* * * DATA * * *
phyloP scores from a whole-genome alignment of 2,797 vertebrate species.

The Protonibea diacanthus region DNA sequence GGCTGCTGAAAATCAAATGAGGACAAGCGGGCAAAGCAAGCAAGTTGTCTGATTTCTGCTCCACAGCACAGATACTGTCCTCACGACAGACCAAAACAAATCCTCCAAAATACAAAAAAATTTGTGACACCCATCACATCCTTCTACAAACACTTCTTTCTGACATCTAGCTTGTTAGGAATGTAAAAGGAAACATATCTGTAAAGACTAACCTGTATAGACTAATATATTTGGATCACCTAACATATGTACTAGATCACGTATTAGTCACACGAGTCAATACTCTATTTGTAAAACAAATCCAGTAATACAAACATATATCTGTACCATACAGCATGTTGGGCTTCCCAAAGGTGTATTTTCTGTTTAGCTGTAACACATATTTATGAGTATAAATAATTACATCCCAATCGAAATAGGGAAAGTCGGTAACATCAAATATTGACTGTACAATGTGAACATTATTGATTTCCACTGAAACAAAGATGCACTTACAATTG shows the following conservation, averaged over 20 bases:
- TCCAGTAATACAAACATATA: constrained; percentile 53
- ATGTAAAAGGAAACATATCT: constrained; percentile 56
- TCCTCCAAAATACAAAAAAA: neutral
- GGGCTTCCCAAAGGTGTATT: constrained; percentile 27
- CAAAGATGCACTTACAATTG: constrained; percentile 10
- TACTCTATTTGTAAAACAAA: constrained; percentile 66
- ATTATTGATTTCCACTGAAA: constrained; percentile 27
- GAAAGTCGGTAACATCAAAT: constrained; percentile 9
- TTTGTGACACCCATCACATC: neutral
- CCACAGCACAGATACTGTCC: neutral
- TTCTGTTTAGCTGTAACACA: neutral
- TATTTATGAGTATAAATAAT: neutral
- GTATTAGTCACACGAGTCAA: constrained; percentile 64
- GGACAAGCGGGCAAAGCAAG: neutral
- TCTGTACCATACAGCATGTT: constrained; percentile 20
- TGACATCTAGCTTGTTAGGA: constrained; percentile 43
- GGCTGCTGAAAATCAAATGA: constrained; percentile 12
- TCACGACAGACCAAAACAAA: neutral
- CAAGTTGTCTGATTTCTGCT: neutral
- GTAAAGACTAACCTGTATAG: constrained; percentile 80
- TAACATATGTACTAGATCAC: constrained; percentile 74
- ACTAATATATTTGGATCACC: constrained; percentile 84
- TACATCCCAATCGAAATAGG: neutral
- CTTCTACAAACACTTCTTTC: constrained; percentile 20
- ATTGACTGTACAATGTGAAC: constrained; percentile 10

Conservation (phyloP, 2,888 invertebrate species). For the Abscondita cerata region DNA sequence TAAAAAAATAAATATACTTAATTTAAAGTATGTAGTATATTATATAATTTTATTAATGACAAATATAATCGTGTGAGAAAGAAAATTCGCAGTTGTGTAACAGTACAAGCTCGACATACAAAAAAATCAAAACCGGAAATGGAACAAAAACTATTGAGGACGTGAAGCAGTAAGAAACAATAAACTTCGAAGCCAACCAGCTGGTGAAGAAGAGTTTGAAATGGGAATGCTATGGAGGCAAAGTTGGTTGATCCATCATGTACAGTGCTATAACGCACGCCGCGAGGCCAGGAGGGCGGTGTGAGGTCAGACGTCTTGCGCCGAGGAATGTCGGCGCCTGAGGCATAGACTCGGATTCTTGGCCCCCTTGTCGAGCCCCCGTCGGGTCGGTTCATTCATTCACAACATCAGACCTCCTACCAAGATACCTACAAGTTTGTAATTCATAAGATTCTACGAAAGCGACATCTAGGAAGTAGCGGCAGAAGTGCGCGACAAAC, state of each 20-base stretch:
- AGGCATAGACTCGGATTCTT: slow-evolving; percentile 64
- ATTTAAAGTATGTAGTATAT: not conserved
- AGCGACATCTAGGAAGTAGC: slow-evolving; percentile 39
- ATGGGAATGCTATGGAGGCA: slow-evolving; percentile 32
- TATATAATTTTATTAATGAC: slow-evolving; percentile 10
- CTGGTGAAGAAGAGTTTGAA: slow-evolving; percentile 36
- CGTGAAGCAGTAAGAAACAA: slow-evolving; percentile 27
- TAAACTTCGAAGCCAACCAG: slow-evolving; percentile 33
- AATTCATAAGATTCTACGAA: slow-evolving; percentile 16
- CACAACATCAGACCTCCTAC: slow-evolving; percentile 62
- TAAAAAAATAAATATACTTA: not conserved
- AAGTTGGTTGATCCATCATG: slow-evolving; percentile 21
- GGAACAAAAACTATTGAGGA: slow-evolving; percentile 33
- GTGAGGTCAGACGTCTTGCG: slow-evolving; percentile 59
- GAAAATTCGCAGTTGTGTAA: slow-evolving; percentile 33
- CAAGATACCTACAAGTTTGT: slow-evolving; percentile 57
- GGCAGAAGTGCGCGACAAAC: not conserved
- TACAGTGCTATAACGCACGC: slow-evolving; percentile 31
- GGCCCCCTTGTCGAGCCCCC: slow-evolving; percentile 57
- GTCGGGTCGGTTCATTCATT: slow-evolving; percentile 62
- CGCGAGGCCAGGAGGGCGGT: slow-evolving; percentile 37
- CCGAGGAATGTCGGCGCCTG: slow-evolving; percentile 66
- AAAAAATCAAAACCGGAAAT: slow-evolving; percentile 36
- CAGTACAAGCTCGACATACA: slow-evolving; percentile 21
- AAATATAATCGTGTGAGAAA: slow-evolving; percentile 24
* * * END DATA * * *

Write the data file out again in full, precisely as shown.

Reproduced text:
phyloP scores from a whole-genome alignment of 2,797 vertebrate species.

The Protonibea diacanthus region DNA sequence GGCTGCTGAAAATCAAATGAGGACAAGCGGGCAAAGCAAGCAAGTTGTCTGATTTCTGCTCCACAGCACAGATACTGTCCTCACGACAGACCAAAACAAATCCTCCAAAATACAAAAAAATTTGTGACACCCATCACATCCTTCTACAAACACTTCTTTCTGACATCTAGCTTGTTAGGAATGTAAAAGGAAACATATCTGTAAAGACTAACCTGTATAGACTAATATATTTGGATCACCTAACATATGTACTAGATCACGTATTAGTCACACGAGTCAATACTCTATTTGTAAAACAAATCCAGTAATACAAACATATATCTGTACCATACAGCATGTTGGGCTTCCCAAAGGTGTATTTTCTGTTTAGCTGTAACACATATTTATGAGTATAAATAATTACATCCCAATCGAAATAGGGAAAGTCGGTAACATCAAATATTGACTGTACAATGTGAACATTATTGATTTCCACTGAAACAAAGATGCACTTACAATTG shows the following conservation, averaged over 20 bases:
- TCCAGTAATACAAACATATA: constrained; percentile 53
- ATGTAAAAGGAAACATATCT: constrained; percentile 56
- TCCTCCAAAATACAAAAAAA: neutral
- GGGCTTCCCAAAGGTGTATT: constrained; percentile 27
- CAAAGATGCACTTACAATTG: constrained; percentile 10
- TACTCTATTTGTAAAACAAA: constrained; percentile 66
- ATTATTGATTTCCACTGAAA: constrained; percentile 27
- GAAAGTCGGTAACATCAAAT: constrained; percentile 9
- TTTGTGACACCCATCACATC: neutral
- CCACAGCACAGATACTGTCC: neutral
- TTCTGTTTAGCTGTAACACA: neutral
- TATTTATGAGTATAAATAAT: neutral
- GTATTAGTCACACGAGTCAA: constrained; percentile 64
- GGACAAGCGGGCAAAGCAAG: neutral
- TCTGTACCATACAGCATGTT: constrained; percentile 20
- TGACATCTAGCTTGTTAGGA: constrained; percentile 43
- GGCTGCTGAAAATCAAATGA: constrained; percentile 12
- TCACGACAGACCAAAACAAA: neutral
- CAAGTTGTCTGATTTCTGCT: neutral
- GTAAAGACTAACCTGTATAG: constrained; percentile 80
- TAACATATGTACTAGATCAC: constrained; percentile 74
- ACTAATATATTTGGATCACC: constrained; percentile 84
- TACATCCCAATCGAAATAGG: neutral
- CTTCTACAAACACTTCTTTC: constrained; percentile 20
- ATTGACTGTACAATGTGAAC: constrained; percentile 10

Conservation (phyloP, 2,888 invertebrate species). For the Abscondita cerata region DNA sequence TAAAAAAATAAATATACTTAATTTAAAGTATGTAGTATATTATATAATTTTATTAATGACAAATATAATCGTGTGAGAAAGAAAATTCGCAGTTGTGTAACAGTACAAGCTCGACATACAAAAAAATCAAAACCGGAAATGGAACAAAAACTATTGAGGACGTGAAGCAGTAAGAAACAATAAACTTCGAAGCCAACCAGCTGGTGAAGAAGAGTTTGAAATGGGAATGCTATGGAGGCAAAGTTGGTTGATCCATCATGTACAGTGCTATAACGCACGCCGCGAGGCCAGGAGGGCGGTGTGAGGTCAGACGTCTTGCGCCGAGGAATGTCGGCGCCTGAGGCATAGACTCGGATTCTTGGCCCCCTTGTCGAGCCCCCGTCGGGTCGGTTCATTCATTCACAACATCAGACCTCCTACCAAGATACCTACAAGTTTGTAATTCATAAGATTCTACGAAAGCGACATCTAGGAAGTAGCGGCAGAAGTGCGCGACAAAC, state of each 20-base stretch:
- AGGCATAGACTCGGATTCTT: slow-evolving; percentile 64
- ATTTAAAGTATGTAGTATAT: not conserved
- AGCGACATCTAGGAAGTAGC: slow-evolving; percentile 39
- ATGGGAATGCTATGGAGGCA: slow-evolving; percentile 32
- TATATAATTTTATTAATGAC: slow-evolving; percentile 10
- CTGGTGAAGAAGAGTTTGAA: slow-evolving; percentile 36
- CGTGAAGCAGTAAGAAACAA: slow-evolving; percentile 27
- TAAACTTCGAAGCCAACCAG: slow-evolving; percentile 33
- AATTCATAAGATTCTACGAA: slow-evolving; percentile 16
- CACAACATCAGACCTCCTAC: slow-evolving; percentile 62
- TAAAAAAATAAATATACTTA: not conserved
- AAGTTGGTTGATCCATCATG: slow-evolving; percentile 21
- GGAACAAAAACTATTGAGGA: slow-evolving; percentile 33
- GTGAGGTCAGACGTCTTGCG: slow-evolving; percentile 59
- GAAAATTCGCAGTTGTGTAA: slow-evolving; percentile 33
- CAAGATACCTACAAGTTTGT: slow-evolving; percentile 57
- GGCAGAAGTGCGCGACAAAC: not conserved
- TACAGTGCTATAACGCACGC: slow-evolving; percentile 31
- GGCCCCCTTGTCGAGCCCCC: slow-evolving; percentile 57
- GTCGGGTCGGTTCATTCATT: slow-evolving; percentile 62
- CGCGAGGCCAGGAGGGCGGT: slow-evolving; percentile 37
- CCGAGGAATGTCGGCGCCTG: slow-evolving; percentile 66
- AAAAAATCAAAACCGGAAAT: slow-evolving; percentile 36
- CAGTACAAGCTCGACATACA: slow-evolving; percentile 21
- AAATATAATCGTGTGAGAAA: slow-evolving; percentile 24